Today was not a good school day for my kids. I picked my daughter up, only to be greeted by an incident report sharing that she pinched two boys to try to prevent them from going down the slide. She was hysterically crying as we walked to meet my son at the bus. He immediately inquired as to what was wrong before looking at me with his big, soulful eyes, and murmured, "I hate to tell you this, but I had a day kind of like her's." He told a friend he couldn't trust him because he was lying too much, only to have the friend refuse to speak to him for the remainder of the day. My son went on to say that he was crying, so the teacher spoke to him and then the friend, but that only made things worse.
My heart, as you may imagine, was squeezed pretty tight. Disappointment in my daughter and compassion for my son overwhelmed me. As a mom, I wanted to immediately text the moms of my daughter's friends and apologize. I then wanted to call the mother of my son's friend and have a heart to heart. But, it's at times like these I'm especially glad I'm a teacher. I know the greatest lessons I can give my kids come when I give them the space and support to learn to work things out on their own. The kids I see struggle the most in middle school are those whose parents are always involved in every incident. I tell my students I don't want to hear from their parents about why they couldn't do their homework. Instead, I want them to be responsible enough to have a discussion with me -- and accept the consequences. Development of character and an attitude of responsibility and ownership start at such a young age.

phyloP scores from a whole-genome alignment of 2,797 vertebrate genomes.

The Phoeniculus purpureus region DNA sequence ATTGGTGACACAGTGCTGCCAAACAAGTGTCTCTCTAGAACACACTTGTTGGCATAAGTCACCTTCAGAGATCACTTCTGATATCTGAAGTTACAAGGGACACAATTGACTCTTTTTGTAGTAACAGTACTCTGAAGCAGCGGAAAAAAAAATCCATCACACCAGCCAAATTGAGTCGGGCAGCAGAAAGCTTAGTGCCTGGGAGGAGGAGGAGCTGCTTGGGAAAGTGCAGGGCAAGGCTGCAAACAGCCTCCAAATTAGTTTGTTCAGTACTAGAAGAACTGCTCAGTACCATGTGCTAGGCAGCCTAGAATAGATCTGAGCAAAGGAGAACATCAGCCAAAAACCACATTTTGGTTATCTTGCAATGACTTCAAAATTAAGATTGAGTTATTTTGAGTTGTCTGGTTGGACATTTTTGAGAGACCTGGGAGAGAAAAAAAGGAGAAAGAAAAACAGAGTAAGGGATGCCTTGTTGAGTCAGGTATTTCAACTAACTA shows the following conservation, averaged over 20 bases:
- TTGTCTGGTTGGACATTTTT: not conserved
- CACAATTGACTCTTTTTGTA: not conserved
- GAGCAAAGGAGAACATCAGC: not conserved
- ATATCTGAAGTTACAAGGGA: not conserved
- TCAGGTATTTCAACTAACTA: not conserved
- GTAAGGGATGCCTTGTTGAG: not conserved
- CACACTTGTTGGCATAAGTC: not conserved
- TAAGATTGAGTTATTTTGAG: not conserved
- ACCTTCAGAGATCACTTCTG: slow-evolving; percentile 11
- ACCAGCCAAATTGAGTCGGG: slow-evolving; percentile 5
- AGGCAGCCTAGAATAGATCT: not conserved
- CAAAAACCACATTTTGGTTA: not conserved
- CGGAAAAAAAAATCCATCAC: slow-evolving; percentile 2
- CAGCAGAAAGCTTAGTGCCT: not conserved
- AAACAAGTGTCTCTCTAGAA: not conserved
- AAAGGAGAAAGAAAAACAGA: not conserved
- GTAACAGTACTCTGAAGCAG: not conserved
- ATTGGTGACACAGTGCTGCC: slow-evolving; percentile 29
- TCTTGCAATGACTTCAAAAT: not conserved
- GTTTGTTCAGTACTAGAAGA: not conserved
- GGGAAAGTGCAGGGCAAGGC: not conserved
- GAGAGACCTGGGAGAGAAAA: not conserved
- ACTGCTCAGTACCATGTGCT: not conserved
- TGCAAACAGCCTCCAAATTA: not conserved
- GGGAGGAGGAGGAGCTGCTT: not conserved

So, instead of my manic texts and phone calls, my daughter is sitting next to me, writing apology notes, and my son and I have role-played how he might initiate a conversation with his friend tomorrow. I can't say I'm sitting easy, but I know this feeling of discomfort is better experienced with these small kid problems than in the future with big kid issues. Good reminder, too, that what my students bring with them as they walk through my classroom door each day is far weightier than their homework.